Mid-Atlantic
FLOATING CAGES White Stone Oyster Company uses a floating cage system to grow their oysters. Each cage holds six mesh bags of oysters. © TNC

Study: Oyster aquaculture has small but positive impact on Bay water quality

The rapid growth of oyster aquaculture in the Chesapeake Bay has raised questions about its effects on water quality, with proponents touting benefits including reduction of water-column nutrients and increased clarity, and other stakeholders pointing to drawbacks such as enrichment of sediment nutrients and altered current patterns.

A new field study by researchers at William & Mary's Virginia Institute of Marine Science shows minimal impacts from oyster aquaculture overall, suggesting that low-density oyster farms located in well-flushed areas are unlikely to impair local water quality. Published in today’s issue of PLOS ONE, the study was authored by VIMS doctoral student Jessie Turner along with Lisa Kellogg, Grace Massey and Carl Friedrichs. Partial funding was provided by The Nature Conservancy.

“We found differences in water quality and current speed inside and outside the farms,” says Turner, “but they were minor. The differences we measured between sites and between seasons were typically an order of magnitude greater.”

VIMS Ph.D. student Danielle Tarpley holds a sediment core collected from the oyster farm in Broad Bay of the Lynnhaven inlet. Well-oxygenated surface sediments like the light-colored top of this core were found at all oyster farms in this study. (Photo by J. Turner/VIMS)
VIMS Ph.D. student Danielle Tarpley holds a sediment core collected from the oyster farm in Broad Bay of the Lynnhaven inlet. Well-oxygenated surface sediments like the light-colored top of this core were found at all oyster farms in this study. (Photo by J. Turner/VIMS)

The team’s findings suggest room for growth in oyster aquaculture in the Bay, as long as growers continue using low-density culture with well-spaced cages.  

“Even though we detected no effects in the water column during a single tidal cycle,” Turner says, “we know oysters take up nitrogen and phosphorus through feeding and growth, and over time we would thus expect harvesting of farmed oysters to be of benefit to the bay.”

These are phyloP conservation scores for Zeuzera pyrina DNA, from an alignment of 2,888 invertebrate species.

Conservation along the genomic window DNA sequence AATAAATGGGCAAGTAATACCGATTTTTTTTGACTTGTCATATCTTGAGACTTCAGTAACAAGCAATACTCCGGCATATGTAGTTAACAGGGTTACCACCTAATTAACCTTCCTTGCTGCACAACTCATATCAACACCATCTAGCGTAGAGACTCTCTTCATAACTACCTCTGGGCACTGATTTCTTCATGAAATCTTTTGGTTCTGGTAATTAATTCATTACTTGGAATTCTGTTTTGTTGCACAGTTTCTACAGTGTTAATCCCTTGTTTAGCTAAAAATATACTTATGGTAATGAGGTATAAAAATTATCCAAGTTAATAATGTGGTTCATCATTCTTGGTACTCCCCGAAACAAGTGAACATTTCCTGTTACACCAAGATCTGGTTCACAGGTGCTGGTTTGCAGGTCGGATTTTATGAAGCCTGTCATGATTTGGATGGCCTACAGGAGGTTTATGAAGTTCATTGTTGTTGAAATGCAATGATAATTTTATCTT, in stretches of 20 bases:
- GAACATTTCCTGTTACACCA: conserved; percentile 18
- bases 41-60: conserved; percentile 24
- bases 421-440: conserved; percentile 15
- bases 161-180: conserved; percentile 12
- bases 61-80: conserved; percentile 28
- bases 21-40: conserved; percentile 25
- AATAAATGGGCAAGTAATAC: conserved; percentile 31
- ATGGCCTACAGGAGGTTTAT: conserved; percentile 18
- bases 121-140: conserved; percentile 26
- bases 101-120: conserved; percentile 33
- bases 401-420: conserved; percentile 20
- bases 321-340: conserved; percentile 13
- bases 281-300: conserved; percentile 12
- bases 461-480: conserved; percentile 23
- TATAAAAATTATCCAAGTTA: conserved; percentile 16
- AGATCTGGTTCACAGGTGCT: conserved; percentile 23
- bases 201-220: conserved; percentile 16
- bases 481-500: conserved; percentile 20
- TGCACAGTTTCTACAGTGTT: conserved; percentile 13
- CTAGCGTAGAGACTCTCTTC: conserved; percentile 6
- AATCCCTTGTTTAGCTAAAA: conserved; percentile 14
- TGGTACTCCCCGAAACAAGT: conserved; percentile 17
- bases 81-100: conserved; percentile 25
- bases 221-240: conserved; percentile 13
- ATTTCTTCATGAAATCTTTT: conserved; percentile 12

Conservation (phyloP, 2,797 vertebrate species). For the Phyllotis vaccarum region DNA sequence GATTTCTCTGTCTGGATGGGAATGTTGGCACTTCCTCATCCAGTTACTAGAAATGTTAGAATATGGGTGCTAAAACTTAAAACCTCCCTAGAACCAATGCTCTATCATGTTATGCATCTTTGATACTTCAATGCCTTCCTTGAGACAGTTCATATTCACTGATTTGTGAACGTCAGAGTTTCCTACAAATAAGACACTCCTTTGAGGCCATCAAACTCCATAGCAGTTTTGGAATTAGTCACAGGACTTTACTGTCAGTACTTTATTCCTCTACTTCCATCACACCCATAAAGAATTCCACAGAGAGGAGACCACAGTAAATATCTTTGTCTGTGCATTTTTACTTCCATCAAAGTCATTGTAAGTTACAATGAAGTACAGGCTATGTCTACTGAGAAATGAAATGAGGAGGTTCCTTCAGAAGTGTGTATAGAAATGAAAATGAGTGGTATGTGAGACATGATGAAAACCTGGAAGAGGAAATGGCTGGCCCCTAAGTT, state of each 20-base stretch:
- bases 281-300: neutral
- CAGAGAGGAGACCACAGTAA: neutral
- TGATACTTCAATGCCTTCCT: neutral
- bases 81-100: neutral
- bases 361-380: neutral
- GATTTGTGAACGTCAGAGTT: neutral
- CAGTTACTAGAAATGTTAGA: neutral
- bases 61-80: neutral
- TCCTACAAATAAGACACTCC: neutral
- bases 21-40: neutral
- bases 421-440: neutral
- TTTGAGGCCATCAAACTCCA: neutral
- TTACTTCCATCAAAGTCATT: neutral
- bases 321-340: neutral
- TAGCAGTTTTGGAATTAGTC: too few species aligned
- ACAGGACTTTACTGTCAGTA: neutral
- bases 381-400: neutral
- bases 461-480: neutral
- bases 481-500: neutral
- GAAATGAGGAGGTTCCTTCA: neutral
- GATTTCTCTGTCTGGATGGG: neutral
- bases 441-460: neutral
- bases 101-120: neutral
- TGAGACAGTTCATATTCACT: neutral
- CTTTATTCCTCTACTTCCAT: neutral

Excess input of these nutrients via fertilizers, wastewater and other sources is a main reason for impaired water quality in the Chesapeake, with their reduction and removal a key goal of bay restoration efforts.

Andy Lacatell, Virginia Chesapeake Bay director of The Nature Conservancy, says, "This important research demonstrates that, while the positive impacts on water quality may be small, just the presence of oyster aquaculture improves the health of the bay."

The VIMS team conducted the research as part of a broader aquaculture study initiated by The Nature Conservancy in several states and countries, including assessment of issues related to oyster farming in Washington and California and seaweed farming in Indonesia and Belize.

Each of these aquaculture localities has its own issues. In the Chesapeake Bay, some stakeholders are concerned about the negative impacts of oyster farms on viewsheds and sediment nitrogen budgets, while others tout the environmental benefits — one oyster can filter a bathtub of water per day, positioning oyster farms as a means to improve conditions in an estuary experiencing decades of eutrophication due to excess nutrients.

Read full article.

Read also CHESAPEAKE BAY Aquaculture by Design/ Nature Conservancy